Skin is the most reliable (and often the only) visual indicator someone has when forming an initial opinion about you. Because of this, you may find yourself putting a great deal of effort in maintaining your skin’s appearance. In American culture, this “maintenance” often translates to prolonging your youthful appearance. Being mistaken for being older than you are is insulting while looking younger is a compliment. As a result, there are plenty of people ready to capitalize on this by bombarding you with advertisements featuring products that claim to prevent or even reverse the signs of aging.
While some of these products may be effective, keep in mind that your skin’s age-related changes can’t be “fixed” by applying an expensive cream. The majority of your skin’s changes are a result of environmental, genetic, and nutrition factors as well as changes that occur on a physiological level.
Anatomy of the Skin
To gain a true understanding of the changes that occur in your skin, it’s helpful to get familiar with its anatomy.
The skin consists of three main layers. Each layer is comprised of connective tissue and collagen fibers that aid in its flexibility and strength. From the outermost to the innermost layer, these layers include the epidermis, dermis, and subcutaneous layer.
- Epidermis. The epidermis is the outermost layer of the skin. This layer contains skin cells, pigmentation, and proteins. The epidermis contains hardened cells and can be easily thought of as the protective layer of the body. Being on the outside, it is the body’s first defense against pathogens.
- Dermis. The dermis is the middle layer of the skin. This layer contains much of the collagen, which is responsible for your skin’s elasticity. The dermis also contains blood vessels, nerves, hair follicles, blood vessels, and oil glands. The dermis is also responsible for providing nutrients to the epidermis.
- Subcutaneous. The subcutaneous layer is the innermost layer. This layer contains sweat glands, some hair follicles, blood vessels, and fat.
How Does Your Skin Change As You Age?
1. Wrinkles Accumulate
The most common complaint about aging skin is the appearance of wrinkles. While gravity certainly plays a role, the extent of your wrinkles can be more appropriately attributed to your behaviors.
Facial expressions are the primary cause of the wrinkles that appear on your face. This includes smiling, frowning and squinting. Every time you use a facial muscle, a groove forms under the epidermis. When you are younger, this groove bounces back quickly but as your strength and flexibility decrease with age, it becomes more and more difficult for your skin to revert.
It would be silly to refrain from making facial expressions of any kind, but it’s good to be mindful of the unnecessary facial expressions you make on a regular basis. You can start by bringing your awareness to the most prominent lines on your face. Those are key indicators of the facial expressions you use most frequently.
For example, if you have frown lines, you are probably frowning a lot. People typically frown because they are unhappy. Make it a goal to add more joy in your life so you spend less time frowning. If you get angry a lot, learn some healthy ways to help you manage your temper such as incorporating meditation into your day or spending more time with your friends and family.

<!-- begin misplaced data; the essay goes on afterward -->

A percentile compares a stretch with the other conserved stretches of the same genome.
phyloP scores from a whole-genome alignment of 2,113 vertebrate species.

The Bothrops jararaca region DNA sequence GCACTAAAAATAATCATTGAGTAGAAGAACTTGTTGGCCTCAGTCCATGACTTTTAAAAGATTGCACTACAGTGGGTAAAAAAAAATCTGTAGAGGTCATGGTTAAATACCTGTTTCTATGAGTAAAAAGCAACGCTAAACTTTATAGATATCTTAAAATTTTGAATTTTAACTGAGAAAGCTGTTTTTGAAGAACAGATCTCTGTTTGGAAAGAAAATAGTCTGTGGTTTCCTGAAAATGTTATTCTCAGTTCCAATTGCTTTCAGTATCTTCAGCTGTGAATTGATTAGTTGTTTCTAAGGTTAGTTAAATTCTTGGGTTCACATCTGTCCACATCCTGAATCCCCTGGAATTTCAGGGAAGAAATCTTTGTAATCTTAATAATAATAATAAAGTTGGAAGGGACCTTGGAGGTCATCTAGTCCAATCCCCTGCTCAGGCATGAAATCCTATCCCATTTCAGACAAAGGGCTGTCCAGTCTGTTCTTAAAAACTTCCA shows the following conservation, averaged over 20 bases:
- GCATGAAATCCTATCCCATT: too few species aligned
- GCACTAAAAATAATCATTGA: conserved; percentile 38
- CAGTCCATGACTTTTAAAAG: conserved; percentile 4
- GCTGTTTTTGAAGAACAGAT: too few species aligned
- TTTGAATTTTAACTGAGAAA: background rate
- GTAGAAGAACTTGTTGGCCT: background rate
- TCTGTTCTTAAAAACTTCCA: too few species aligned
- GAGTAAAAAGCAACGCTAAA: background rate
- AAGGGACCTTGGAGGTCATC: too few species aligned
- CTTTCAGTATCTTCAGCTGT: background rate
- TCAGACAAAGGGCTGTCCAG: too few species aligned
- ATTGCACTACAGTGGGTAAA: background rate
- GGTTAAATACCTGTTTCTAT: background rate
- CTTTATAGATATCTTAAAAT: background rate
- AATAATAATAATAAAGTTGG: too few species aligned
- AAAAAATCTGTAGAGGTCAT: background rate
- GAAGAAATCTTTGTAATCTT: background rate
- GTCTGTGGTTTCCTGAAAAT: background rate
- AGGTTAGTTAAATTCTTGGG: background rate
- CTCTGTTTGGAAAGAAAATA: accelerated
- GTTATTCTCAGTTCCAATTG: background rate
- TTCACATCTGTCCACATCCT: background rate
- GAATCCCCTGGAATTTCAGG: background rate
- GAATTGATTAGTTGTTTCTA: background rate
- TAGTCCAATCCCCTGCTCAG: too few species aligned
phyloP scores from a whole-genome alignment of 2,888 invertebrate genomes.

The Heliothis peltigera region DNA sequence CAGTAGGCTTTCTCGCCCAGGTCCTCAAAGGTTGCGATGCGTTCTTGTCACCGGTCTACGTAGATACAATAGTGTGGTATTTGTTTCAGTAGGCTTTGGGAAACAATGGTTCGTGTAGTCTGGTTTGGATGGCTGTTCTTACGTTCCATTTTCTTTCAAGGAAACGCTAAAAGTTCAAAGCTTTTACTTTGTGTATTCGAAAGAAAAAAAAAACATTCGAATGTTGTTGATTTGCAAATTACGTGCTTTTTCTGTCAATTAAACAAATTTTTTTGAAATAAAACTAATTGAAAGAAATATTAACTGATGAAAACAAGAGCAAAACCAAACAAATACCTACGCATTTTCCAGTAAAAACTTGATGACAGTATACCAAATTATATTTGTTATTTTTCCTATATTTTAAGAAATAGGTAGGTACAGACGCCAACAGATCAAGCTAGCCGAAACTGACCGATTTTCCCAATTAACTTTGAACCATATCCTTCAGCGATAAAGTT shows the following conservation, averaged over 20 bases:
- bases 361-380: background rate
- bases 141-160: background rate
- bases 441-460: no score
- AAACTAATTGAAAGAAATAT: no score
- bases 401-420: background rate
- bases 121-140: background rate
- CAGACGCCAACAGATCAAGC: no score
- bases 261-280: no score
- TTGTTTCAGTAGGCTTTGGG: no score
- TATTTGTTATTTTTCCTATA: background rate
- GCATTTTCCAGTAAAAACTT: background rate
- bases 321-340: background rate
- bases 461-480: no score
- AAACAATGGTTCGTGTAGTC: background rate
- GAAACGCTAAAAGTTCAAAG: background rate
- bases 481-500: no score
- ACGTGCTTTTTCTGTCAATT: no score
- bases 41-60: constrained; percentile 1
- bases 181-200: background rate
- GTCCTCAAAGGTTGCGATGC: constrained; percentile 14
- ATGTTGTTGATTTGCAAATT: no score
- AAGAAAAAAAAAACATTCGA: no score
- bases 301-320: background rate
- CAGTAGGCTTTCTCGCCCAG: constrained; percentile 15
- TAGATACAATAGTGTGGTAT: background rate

If you have a lot of creases in your eyes, you may be doing a lot of squinting. Do you spend a lot of time in the sun without protective eyewear? Do you have trouble seeing but often forget to wear your glasses? These can both cause you to squint more than you need to and therefore unnecessarily contributing to your eye wrinkles.
2. Dry Skin
Sebaceous glands produce less oil as you age. This causes the skin to become drier and easily irritated.
3. Injuries come and stay longer
As you age, the layers that make up the skin begin to thin including the epidermis. As you recall, the epidermis is the skin’s protective layer and it is the skin’s first line of defense. As this layer becomes thinner, the risk for injury becomes a greater concern.
Another reason older adults are at a greater risk for injury can be attributed to their debilitating blood vessels. This makes them more susceptible to bruising, blooding, and ulcers. To top it off, older adults take a longer time to heal meaning their skin is left blemished for a longer period of time.
4. Age spots begin to appear
Melanocytes are pigment-containing cells commonly known for the role they play in the color of your hair and skin. As you age, the number of melanocytes decreases as the size of the melanocytes increase. The growth in melanocyte size is responsible for the presence of pigmented spots sometimes called age spots.
5. Aged skin increases your risk for a heat stroke and hypothermia
Heat stroke is a common concern among the elderly. This is primarily because as you age your sweat glands produce less sweat. The production of less sweat makes it more difficult for older adults to stay cool.
On the other hand, older adults are at greater risk for hypothermia. As you age the subcutaneous layer of the skin thins resulting in less insulation and padding. This increases your risk of getting an injury. This makes it difficult for you to maintain your body temperature.
Embracing Your Skin
Your skin has been through everything with you. Rather than directing your attention to its physical imperfections, focus on the protection and regulation your skin continues to provide you. Remember, it too has been shaped by your experiences.
“How Skin Changes As You Age,” Ashley LeVine, Amada Blog Contributor.